Maintain a journal of words for yourself. Write root words, synonyms, and antonyms all together in this journal and visit it often.
However, remember that doing words occasionally is not going to help. You will forget them if you do not work on them daily. Learning words must be like brushing your teeth - a task that you must undertake each day!
In one section of the Verbal Reasoning, all the questions carry the same marks. So, it really is not logical to spend more time on the tough ones. Also, isn’t it logical to put your efforts in grabbing the low-hanging fruits?
So, we would recommend that you prepare for the GRE in a smart fashion. For instance, the three-blank text completion questions are generally tough, require more effort and time, and could go wrong, despite your best efforts. Because a single incorrect answer in any of the blanks can result in no marks scored, three-blank text completion questions are also difficult to get right.
In such a scenario, you might want to prepare in such a way that you do not spend too much time on three-blank questions. Rather, ensure that you are super-confident answering the one and two blank text completion questions.
Similarly, solving sentence equivalence questions is easy once you are aware of the right strategies. So, you must strengthen your grip on such questions so that even if you get the three-blank questions incorrect, it does not have a huge impact on your score.
All you engineers would be happy to know that like the GRE quantitative reasoning, the verbal reasoning is extremely logical and requires the application of strategies. At Jamboree, we focus on helping you learn these very strategies and apply them to questions.
For instance, there are a fixed set of strategies to solve Text Completion questions. One of the most important ones is to identify the transition words to understand the flow of the sentence. Another strategy is to put back a word of your own after you have understood the context. And you must do all this without looking at the answer options at all - looking at the answer choices often prejudices and confuses us rather than helps us.
Let’s apply these strategies to a sentence and see how easy things become. Solve the following Text Completion:
Because of his success as a comedian, directors were loath to consider him for ______ roles.
What were your answers like? Often, our students give us options B and C as answers.
Let’s try to solve this question together by applying the above-mentioned strategies.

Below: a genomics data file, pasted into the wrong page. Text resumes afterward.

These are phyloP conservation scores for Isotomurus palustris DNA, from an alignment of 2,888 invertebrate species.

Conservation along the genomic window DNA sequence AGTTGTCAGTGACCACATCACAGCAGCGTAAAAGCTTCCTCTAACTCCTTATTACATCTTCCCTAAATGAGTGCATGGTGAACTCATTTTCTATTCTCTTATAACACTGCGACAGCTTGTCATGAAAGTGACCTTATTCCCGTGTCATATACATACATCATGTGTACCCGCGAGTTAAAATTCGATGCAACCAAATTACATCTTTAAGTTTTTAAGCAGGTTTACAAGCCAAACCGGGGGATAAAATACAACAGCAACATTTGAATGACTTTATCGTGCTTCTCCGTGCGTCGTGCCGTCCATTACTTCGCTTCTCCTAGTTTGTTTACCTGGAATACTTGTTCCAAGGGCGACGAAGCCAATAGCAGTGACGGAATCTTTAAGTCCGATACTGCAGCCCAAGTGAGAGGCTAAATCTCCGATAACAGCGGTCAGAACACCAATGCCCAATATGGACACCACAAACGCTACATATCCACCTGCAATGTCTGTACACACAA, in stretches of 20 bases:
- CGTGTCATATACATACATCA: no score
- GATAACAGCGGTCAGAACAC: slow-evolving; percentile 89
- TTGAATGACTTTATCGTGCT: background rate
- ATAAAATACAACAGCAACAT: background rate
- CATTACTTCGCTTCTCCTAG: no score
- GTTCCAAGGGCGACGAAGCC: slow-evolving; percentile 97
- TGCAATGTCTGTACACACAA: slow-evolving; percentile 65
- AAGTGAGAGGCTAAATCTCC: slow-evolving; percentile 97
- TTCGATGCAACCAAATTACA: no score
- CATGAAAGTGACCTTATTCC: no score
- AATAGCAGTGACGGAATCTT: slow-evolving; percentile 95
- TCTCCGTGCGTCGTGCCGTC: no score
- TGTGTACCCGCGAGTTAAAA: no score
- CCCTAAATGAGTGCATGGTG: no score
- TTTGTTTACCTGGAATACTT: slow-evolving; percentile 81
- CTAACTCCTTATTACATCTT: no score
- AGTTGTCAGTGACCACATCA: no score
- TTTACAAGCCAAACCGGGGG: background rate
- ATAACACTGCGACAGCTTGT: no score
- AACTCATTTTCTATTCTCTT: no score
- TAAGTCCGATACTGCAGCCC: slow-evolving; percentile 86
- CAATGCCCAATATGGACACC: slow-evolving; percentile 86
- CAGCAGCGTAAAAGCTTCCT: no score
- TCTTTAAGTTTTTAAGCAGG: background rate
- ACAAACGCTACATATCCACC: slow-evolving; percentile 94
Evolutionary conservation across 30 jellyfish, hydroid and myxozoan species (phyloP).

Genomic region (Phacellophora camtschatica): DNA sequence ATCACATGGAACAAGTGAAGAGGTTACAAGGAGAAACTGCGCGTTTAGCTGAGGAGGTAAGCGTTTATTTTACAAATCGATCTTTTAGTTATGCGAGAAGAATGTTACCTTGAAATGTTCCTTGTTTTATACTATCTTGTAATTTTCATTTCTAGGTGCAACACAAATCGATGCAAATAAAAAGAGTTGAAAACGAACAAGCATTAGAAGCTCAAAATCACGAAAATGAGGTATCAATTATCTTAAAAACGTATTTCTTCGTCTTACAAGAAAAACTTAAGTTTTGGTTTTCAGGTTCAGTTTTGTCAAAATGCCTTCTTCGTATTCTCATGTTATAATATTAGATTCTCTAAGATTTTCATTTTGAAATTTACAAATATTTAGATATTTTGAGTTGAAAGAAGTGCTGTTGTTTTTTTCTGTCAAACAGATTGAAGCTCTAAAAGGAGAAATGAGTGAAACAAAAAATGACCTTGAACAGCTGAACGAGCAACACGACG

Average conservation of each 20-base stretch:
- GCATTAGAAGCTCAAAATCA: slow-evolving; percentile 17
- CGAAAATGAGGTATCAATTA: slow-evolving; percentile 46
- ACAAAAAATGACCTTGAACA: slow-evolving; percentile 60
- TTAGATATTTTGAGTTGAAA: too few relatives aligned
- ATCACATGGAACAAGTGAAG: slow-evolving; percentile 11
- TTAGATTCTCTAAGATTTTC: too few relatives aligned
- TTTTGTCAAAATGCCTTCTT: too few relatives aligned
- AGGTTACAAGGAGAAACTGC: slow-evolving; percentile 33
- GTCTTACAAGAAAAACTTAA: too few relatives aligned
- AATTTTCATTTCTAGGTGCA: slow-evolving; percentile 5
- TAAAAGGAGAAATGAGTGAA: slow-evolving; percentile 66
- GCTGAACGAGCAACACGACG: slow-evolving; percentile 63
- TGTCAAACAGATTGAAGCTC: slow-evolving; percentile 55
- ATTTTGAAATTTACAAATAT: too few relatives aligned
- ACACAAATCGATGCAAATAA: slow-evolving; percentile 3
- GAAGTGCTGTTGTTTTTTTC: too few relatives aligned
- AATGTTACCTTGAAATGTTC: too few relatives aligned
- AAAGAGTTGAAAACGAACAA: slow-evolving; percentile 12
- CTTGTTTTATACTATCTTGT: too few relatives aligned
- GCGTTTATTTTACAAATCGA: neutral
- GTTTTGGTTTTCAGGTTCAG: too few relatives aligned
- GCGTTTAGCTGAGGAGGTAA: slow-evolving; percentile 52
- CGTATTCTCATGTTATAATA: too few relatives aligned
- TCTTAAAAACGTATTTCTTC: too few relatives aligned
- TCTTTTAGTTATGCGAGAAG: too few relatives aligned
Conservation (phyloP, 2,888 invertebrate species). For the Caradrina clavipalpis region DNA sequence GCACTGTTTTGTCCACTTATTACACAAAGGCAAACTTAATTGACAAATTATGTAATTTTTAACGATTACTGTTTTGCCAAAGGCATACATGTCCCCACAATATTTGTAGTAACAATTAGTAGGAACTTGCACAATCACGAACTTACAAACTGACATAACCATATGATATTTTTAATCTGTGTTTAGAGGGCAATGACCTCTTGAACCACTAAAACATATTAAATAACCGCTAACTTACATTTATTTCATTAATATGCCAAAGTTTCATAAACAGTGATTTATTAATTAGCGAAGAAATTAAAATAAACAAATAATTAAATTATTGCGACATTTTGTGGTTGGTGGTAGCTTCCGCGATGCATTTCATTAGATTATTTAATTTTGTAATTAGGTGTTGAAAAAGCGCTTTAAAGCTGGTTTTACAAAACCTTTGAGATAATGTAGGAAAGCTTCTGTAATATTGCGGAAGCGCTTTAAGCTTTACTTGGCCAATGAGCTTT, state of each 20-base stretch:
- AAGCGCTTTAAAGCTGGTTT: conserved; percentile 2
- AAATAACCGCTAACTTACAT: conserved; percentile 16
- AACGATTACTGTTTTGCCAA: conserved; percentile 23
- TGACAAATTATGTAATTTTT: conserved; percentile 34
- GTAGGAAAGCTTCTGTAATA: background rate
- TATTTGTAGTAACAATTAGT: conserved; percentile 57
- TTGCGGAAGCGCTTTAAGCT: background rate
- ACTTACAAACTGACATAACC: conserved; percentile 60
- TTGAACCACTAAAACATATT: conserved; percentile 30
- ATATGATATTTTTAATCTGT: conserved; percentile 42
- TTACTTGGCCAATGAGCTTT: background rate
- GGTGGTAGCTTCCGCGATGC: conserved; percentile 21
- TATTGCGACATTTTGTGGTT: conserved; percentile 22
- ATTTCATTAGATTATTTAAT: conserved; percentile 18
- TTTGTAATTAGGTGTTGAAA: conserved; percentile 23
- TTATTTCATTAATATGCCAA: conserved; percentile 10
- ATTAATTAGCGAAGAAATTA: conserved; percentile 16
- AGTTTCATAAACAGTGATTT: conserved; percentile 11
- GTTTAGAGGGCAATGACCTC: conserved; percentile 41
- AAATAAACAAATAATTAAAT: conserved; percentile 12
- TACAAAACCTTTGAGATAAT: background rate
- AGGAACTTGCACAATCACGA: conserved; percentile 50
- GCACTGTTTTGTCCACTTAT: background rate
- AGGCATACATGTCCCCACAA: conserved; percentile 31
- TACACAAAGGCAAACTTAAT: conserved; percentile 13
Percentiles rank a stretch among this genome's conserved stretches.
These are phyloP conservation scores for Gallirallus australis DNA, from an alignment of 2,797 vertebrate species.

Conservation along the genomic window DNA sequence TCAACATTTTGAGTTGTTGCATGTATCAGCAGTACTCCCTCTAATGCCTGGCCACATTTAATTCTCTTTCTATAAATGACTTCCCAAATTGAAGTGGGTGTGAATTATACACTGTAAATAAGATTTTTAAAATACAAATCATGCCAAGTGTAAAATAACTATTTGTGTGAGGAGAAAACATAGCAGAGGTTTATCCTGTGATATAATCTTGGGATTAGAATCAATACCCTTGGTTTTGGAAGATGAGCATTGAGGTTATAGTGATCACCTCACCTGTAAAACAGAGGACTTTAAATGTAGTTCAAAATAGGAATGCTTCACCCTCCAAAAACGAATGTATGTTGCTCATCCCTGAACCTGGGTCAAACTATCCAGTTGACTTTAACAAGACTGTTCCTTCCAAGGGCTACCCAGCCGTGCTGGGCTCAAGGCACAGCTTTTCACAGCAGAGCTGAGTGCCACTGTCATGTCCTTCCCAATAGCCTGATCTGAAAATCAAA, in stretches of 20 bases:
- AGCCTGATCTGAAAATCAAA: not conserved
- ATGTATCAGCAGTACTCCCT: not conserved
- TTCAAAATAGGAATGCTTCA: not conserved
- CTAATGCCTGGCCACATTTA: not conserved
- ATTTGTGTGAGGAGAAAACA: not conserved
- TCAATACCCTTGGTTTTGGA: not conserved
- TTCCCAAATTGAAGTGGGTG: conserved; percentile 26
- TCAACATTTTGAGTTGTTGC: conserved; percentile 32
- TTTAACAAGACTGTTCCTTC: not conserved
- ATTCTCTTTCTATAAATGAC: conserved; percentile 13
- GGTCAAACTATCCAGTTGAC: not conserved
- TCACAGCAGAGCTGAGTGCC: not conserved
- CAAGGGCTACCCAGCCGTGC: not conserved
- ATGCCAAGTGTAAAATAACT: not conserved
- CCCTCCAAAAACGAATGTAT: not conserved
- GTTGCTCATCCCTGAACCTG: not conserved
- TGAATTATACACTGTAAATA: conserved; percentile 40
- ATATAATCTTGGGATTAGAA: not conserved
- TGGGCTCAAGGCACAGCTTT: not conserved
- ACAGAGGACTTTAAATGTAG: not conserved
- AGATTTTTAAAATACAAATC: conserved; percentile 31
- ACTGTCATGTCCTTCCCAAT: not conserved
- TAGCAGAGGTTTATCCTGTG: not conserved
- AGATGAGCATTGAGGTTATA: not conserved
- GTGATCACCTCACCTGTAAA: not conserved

Let us not look at answers first but try to delve deeper into understanding the structure of the sentence.
The transition word in this sentence is ‘because,’ which shows the reason or cause for the occurrence of something. You must also know that if a cause is stated, its logical effect will also be stated. Also, if a sentence starts with ‘because,’ you’d realize that it will contain two parts separated by a comma. While the first part will point to the cause, the portion after the comma is the logical effect.
In the given sentence, try to correlate the cause and its effect. The cause is that the actor was successful as a comedian. Its logical result should be that directors were reluctant to cast him in, perhaps, roles that portrayed him as a serious character. Isn’t it?
Once I have been able to correlate the cause to its effect, I understand that the word I am looking for in the blank is an antonym of comedian.
If you have been able to apply this logic, the answer is fairly evident. The answer is ‘dramatic,’ which means excessively emotional and forceful.
While tempting, option B (leading) cannot be the right answer because, in picking it, one makes an unwarranted assumption that comedians cannot play lead roles. Also, if you had not looked at the options in advance, you’d have, probably, never even thought of option B. Isn’t it?
So, the bottom line is that the Verbal Reasoning section of the GRE is not just a test of English language. The section is called Verbal Reasoning for a reason, right? The GRE Verbal is a test of one’s logical reasoning skills too.
There is really no substitute for this strategy. The more you practice, the better you will get. Practice from reliable sources and begin to master sentence structures, reading skills, and vocabulary to get to a great score on the GRE verbal section.
For more information on how to prepare for the GRE, download our 8-week GRE Study Plan. Get access to plenty of free GRE resources online like diagnostic tests, practice questions, free GRE videos and more on our GRE Study Portal.